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A Tidy Workplace Improves Attention Span 167%

Research on the Psychology behind 5S 


A recent study shows that the mere appearance of neatness and organization improves work performance. Specifically the study demonstrated a 167% improvement in persistence and attenion span, 10% improvement in productivity and improved ability to control impulse behavior.

These are all aspects of what psychologists call "Self-Regulatory Behaviors." The self-regulatory behavior that such tidiness enhances affects many other aspects of normal work. These would include quality, schedule performance, absenteeism and teamwork.

The photos and discriptions at right provide more detail. None of the environmental objects in any of the trials had relevance to the assigned tasks. Their sole purpose was to lend an atmosphere neatness or messiness.

One of the more interesting aspects of this paper is the study of "Impulse Control." Essentially, impulse control means doing what you know is best in the long run even if it is immediately inconvenient or unpleasant. For example, updating a Statistical Process Control chart immediately rather than waiting until the day's end.

5S Japanese Kanji

Implications for 5S

Although this research was not specifically concerned with 5S, it is highly relevant. Five-S places emphasis on cleanliness, tidiness and organization. (See Introduction to 5S)

Done properly, 5S goes far beyond this mere appearance to reduce reaching, walking, searching and waste of time and motion. Therefore, the results of effective 5S should be far greater than the results shown by Chae's study.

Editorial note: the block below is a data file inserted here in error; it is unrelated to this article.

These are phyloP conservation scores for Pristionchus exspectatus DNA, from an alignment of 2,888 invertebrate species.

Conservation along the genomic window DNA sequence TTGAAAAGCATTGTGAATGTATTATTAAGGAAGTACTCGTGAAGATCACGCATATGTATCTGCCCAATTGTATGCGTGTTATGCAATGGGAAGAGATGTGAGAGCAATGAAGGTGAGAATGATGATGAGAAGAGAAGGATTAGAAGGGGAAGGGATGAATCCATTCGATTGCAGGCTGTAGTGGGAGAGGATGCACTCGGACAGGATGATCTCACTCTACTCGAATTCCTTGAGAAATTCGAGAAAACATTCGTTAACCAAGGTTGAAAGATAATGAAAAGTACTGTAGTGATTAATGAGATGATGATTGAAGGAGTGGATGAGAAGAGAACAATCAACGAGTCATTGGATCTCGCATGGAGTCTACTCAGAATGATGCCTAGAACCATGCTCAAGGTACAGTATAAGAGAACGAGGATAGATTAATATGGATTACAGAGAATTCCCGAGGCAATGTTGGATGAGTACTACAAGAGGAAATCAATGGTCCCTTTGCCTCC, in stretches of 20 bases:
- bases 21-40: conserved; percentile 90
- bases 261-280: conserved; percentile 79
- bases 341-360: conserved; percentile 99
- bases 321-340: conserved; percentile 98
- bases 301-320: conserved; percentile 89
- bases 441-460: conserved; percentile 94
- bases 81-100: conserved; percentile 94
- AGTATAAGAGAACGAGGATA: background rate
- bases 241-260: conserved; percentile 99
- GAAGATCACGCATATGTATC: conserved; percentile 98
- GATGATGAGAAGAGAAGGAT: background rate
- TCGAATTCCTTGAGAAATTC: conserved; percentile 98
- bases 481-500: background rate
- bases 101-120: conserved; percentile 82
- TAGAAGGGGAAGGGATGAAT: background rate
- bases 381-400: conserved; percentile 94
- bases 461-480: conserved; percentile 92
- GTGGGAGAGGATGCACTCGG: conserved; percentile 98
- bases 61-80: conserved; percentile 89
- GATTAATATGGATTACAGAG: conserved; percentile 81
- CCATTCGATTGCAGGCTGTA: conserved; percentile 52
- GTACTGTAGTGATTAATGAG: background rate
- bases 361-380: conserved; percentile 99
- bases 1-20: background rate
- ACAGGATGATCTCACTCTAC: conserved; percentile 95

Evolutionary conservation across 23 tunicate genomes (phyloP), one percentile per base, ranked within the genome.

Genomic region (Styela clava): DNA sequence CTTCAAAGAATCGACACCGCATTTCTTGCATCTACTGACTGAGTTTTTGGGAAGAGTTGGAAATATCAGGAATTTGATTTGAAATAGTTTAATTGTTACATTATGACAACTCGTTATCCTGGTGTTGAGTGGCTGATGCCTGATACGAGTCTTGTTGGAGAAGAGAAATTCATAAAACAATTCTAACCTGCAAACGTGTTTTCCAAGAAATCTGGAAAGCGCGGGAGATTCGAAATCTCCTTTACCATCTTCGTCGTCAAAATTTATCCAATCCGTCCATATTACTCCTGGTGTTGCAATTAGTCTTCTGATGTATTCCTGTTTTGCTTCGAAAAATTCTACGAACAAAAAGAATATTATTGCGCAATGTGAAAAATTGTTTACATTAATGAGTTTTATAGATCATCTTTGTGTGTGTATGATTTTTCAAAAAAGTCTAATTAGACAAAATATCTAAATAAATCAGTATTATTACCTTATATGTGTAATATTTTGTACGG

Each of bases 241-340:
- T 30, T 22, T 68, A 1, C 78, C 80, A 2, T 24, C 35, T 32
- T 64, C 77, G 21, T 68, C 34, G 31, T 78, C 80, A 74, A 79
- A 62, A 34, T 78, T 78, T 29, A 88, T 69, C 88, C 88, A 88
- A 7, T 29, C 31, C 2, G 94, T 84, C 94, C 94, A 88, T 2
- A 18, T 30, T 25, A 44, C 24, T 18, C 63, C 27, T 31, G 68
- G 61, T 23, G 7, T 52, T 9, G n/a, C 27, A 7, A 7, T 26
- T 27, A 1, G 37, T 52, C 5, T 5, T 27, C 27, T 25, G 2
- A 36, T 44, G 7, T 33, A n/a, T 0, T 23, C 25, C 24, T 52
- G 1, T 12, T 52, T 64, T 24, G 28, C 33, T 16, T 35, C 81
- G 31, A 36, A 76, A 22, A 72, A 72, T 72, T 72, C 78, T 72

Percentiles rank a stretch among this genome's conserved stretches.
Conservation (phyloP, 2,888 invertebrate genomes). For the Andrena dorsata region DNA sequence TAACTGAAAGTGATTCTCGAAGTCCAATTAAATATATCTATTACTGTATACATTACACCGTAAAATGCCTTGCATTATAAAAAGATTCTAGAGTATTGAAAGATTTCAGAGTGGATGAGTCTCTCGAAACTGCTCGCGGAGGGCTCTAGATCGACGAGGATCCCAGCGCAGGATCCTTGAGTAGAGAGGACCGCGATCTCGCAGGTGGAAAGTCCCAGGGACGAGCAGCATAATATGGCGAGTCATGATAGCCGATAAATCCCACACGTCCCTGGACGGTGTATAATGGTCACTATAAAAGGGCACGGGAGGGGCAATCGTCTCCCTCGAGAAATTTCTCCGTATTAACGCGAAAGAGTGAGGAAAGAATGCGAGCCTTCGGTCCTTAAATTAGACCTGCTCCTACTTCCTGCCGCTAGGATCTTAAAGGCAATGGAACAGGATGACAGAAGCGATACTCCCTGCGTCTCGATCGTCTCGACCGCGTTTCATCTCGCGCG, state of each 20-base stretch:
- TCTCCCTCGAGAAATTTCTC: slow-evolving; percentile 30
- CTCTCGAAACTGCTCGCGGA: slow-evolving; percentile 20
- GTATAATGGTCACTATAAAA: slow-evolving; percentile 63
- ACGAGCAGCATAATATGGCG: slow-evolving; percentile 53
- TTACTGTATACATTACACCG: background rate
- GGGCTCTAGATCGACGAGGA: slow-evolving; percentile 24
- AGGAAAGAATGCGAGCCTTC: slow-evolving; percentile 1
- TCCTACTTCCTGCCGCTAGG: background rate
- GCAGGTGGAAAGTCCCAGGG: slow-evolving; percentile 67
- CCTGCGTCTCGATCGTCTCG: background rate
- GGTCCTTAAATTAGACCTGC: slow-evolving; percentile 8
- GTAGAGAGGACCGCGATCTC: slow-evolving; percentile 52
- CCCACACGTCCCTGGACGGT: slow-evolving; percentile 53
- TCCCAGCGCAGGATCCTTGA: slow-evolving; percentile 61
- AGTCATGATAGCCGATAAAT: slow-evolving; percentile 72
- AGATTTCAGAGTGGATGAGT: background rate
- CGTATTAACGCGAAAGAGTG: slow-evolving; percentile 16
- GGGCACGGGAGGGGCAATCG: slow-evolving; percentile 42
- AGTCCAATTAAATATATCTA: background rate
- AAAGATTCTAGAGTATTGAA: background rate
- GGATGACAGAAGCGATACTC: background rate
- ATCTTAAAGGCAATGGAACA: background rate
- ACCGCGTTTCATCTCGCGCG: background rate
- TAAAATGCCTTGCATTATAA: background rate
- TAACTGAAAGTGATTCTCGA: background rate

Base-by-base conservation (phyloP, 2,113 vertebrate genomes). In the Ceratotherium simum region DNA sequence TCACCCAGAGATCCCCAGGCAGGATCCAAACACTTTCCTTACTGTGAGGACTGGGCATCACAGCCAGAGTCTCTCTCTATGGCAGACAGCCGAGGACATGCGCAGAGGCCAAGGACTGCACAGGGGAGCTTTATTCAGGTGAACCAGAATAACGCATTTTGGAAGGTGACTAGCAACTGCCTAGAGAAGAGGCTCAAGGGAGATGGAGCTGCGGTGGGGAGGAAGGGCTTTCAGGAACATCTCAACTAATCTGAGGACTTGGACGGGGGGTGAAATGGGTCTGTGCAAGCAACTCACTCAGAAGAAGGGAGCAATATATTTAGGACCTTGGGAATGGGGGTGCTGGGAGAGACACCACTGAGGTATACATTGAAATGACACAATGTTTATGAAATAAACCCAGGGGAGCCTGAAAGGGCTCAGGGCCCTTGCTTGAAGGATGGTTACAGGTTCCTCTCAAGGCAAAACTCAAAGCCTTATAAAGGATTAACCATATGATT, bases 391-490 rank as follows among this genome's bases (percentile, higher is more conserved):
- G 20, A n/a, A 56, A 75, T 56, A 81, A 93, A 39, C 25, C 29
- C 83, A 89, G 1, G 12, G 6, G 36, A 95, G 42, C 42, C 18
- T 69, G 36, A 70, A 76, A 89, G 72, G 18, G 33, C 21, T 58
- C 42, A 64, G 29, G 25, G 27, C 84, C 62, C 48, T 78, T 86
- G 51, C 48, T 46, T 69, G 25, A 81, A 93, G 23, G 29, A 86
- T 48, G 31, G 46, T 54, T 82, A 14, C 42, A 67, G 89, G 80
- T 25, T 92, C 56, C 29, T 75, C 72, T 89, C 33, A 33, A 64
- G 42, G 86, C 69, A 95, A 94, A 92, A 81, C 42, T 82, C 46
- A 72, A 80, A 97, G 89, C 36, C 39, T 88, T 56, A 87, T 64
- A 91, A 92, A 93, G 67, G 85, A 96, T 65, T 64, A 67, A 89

More About The Studies

The original article by Boyoun & Rui was concerned with what psychologists call "Self-Regulation." The authors do not even mention "5S" but the application is clear. The research tests two hypotheses, both of them are supported by the experiments:

  • A disorganized environment threatens the sense of personal control.
  • Experiencing personal control threats depletes resources and causes self-regulatory failure.


Chae, Boyoun and Shu, Rui, "Environmental Disorder Leads to Self-Regulatory Failure", Journal of Consumer Research, vol. 40, April 2014.

167% Improvement in Persistence/Attention-Span

People at this workstation persevered at a difficult task for an average of 668.52 seconds before stopping. None of the articles around the desk were actually used for the task.

At this workstation, people persevered at the same task for 1116.88 seconds before quitting. This is a 167% improvement.

10% Better Productivity

Subjects in this study were presented with words and colors and asked to identify whether the word, i.e. "RED", was consistent with the actual font color. The subjects averaged a response time of 1.57 seconds at this organized desk.

Subjects in this more chaotic environment required longer to perform the Stroop Test, 1.72 seconds or about 10% slower.

Improved Impulse Behavior

Subjects in this study were asked how much they were willing to pay for a variety of common items. This "Willingness To Pay" (WTP) is an accepted measure of susceptibility to a range of impulsive behaviors.

Subjects at this more organized workstation were willing to pay significantly less than those at the disorganized workstation. This shows that the organized environment improves impulse control.

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